MeeGo 1.1 was released on Monday. This is the official call to device makers and developers to build us a new class of Linux-based Intel Atom and ARMv7 devices. Version 1.1 includes a user interface for smartphones and for netbooks but not for tablets. This didn't stop yet another round of rumors over a Nokia MeeGo tablet.
The release of MeeGo 1.1 is nicely timed two weeks before the MeeGo Conference in Dublin, November 15-17. Version 1.1 includes a core operating system, the Netbook UX and an In-Vehcile Infotainment UX -- important because in July, The Linux Foundation announced that when MeeGo arrives, it would be used by the GENIVI Alliance as the "basis of its next reference release for In-Vehicle Infotainment (IVI)." GENIVI is used by the likes of BMW, General Motors, Hyundai, Peugeot Citroen.
The MeeGo organization also said it will have the 1.1 version of its software developer kit released before the conference, too.
MeeGo is set to be the Symbian replacement for Nokia's high end smartphones. While Nokia says that reports of Symbian's death are greatly exaggerated, no one can deny its decline. It's Symbian^3 N8 earned raves from reviewers for top-notch hardware but was panned for the clunky new Symbian OS. Even so, Nokia MeeGo devices are not slated until 2011. We hope to hear more news from Nokia at the MeeGo conference.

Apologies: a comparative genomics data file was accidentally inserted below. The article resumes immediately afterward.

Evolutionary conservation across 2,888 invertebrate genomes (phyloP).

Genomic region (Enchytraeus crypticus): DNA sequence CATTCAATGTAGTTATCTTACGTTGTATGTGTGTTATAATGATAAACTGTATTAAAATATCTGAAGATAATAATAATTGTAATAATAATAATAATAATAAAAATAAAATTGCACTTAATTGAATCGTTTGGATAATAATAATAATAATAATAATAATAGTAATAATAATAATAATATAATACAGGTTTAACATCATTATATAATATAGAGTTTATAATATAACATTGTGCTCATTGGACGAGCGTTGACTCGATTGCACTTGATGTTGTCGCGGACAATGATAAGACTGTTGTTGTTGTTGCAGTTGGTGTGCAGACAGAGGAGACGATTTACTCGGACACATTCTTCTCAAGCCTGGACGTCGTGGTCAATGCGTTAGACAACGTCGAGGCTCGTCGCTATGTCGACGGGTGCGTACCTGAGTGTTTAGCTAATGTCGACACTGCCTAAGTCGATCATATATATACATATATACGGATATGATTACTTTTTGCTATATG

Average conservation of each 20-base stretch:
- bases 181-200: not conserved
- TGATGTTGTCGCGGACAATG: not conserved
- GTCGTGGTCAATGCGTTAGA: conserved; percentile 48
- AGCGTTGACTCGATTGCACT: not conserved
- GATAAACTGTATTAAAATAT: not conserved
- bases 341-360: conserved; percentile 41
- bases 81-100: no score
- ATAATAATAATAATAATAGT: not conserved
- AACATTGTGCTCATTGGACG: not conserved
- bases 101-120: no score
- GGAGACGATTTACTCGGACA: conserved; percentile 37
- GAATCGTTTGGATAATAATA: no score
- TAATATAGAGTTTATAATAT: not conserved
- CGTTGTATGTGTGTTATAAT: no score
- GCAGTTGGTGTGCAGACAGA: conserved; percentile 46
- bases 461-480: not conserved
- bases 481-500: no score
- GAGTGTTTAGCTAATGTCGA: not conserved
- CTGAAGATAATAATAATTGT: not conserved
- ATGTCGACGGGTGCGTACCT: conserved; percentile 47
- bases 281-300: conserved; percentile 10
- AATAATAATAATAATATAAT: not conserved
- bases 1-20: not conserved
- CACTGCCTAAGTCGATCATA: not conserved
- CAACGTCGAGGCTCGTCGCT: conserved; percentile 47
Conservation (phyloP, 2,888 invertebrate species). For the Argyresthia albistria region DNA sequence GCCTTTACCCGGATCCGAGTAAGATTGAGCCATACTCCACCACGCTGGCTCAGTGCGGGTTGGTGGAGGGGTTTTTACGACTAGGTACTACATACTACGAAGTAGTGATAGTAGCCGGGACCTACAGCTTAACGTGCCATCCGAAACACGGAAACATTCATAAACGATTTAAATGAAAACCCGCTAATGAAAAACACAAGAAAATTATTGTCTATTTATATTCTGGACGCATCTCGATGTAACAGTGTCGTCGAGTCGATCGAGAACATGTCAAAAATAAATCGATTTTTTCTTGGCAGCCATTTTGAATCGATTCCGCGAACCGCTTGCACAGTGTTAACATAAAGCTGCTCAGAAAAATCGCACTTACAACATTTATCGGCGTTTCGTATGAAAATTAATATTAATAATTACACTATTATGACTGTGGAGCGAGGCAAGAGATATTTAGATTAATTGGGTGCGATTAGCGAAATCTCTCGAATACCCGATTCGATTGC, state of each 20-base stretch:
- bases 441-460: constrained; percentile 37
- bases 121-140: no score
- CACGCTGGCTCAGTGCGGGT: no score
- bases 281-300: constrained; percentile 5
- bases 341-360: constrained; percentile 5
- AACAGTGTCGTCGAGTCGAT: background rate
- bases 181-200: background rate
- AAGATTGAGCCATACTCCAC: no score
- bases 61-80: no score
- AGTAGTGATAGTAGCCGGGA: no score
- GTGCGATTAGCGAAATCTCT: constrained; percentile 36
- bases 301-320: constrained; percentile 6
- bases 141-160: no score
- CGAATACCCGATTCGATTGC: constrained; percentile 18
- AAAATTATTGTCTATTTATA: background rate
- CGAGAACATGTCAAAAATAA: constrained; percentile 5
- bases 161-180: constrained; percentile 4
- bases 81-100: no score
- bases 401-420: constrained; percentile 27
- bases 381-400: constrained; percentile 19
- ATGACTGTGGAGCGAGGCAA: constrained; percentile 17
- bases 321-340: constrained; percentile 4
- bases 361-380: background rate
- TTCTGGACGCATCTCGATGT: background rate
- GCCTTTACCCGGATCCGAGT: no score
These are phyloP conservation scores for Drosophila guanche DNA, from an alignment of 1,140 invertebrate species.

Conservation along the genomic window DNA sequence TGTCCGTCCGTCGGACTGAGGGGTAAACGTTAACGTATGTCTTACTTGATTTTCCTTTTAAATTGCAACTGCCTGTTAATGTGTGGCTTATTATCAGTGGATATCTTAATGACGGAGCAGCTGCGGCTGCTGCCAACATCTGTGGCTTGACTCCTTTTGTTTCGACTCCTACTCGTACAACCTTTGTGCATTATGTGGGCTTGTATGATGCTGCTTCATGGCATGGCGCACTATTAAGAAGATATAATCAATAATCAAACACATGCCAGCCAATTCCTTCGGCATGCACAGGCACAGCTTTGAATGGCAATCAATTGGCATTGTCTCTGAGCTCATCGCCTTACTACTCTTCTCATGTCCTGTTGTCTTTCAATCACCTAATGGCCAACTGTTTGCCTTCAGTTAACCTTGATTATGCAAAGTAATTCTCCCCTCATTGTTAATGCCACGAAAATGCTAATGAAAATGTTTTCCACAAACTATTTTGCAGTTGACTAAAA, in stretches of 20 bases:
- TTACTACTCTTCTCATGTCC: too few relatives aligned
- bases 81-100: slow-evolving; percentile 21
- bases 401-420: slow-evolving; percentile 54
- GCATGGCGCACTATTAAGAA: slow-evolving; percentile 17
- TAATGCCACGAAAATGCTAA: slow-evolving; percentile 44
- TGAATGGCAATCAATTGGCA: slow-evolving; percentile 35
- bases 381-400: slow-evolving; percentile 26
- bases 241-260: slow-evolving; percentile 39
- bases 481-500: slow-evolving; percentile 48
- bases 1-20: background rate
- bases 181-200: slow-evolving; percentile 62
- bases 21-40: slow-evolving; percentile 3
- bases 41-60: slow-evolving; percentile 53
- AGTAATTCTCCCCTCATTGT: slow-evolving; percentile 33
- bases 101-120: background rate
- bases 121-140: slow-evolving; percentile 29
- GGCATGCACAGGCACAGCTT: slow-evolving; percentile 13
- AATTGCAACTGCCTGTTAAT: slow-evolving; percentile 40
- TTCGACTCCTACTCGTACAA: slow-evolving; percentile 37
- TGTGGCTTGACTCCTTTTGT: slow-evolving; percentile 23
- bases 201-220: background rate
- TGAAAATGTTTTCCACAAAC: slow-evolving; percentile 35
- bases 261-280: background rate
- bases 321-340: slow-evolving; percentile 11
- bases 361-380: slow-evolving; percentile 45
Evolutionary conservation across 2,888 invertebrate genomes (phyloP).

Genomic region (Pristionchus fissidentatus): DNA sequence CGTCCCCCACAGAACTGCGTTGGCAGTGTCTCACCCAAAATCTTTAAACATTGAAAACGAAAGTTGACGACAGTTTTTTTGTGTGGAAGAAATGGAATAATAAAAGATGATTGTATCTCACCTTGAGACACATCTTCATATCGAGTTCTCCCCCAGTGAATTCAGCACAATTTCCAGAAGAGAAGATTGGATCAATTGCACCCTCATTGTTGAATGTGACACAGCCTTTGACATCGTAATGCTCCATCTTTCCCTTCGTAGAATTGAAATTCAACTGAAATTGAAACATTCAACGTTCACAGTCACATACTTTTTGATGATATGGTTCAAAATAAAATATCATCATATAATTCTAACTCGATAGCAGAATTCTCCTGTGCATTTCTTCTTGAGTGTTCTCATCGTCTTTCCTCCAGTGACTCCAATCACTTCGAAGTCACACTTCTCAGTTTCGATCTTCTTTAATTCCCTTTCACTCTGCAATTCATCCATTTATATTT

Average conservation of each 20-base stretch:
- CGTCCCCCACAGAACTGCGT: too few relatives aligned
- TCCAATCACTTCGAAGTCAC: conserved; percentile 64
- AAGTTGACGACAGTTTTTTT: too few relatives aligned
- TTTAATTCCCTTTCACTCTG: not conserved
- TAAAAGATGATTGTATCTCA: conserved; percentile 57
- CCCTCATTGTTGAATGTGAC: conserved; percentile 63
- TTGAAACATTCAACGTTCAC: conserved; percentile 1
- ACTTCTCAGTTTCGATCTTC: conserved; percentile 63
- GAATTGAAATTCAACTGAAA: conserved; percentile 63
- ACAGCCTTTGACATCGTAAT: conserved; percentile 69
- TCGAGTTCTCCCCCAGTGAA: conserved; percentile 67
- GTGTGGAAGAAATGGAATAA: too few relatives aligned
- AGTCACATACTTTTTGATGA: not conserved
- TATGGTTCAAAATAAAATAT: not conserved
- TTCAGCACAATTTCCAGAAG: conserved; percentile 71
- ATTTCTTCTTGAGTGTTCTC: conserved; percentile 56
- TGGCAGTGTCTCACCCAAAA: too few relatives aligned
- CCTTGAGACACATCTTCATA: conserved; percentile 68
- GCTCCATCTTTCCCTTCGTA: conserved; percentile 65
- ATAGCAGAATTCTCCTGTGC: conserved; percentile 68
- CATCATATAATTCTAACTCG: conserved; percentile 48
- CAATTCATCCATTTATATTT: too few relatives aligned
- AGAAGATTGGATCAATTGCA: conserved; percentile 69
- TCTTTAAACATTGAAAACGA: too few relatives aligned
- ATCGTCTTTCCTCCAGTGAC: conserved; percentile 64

Updates for the young mobile OS are planned for every six months. In this way, MeeGo hopes to play catch up in a hurry to iPhone and Android. Next up, in April, 2011, MeeGo will include "a Handset UX release with a complete set of applications, and support for other device usage models." Yeah, we don't know exactly what that means, either, but "other device usage models" sounds like the long-awaited tablet UX, doesn't it? The organization also wants to impress you with a public list of other planned features. Lots and lots of them.
The lack of the tablet UI hasn't stopped the endless rumors of a Nokia MeeGo tablet. At one point, the name of this famed device was supposedly leaked -- the "Z500." Reports surfaced that the Ovi store was sort-of recognizing the Z500 name on Monday -- meaning that for a short time, when people searched for the term Z500, they got a page saying no information was available, rather than one that said the Z500 was an unsupported device. Tweets flew. No doubt Nokia would love to produce a killer tablet to take a bite out of Apple. But that's not the most convincing evidence. We prefer pictures.
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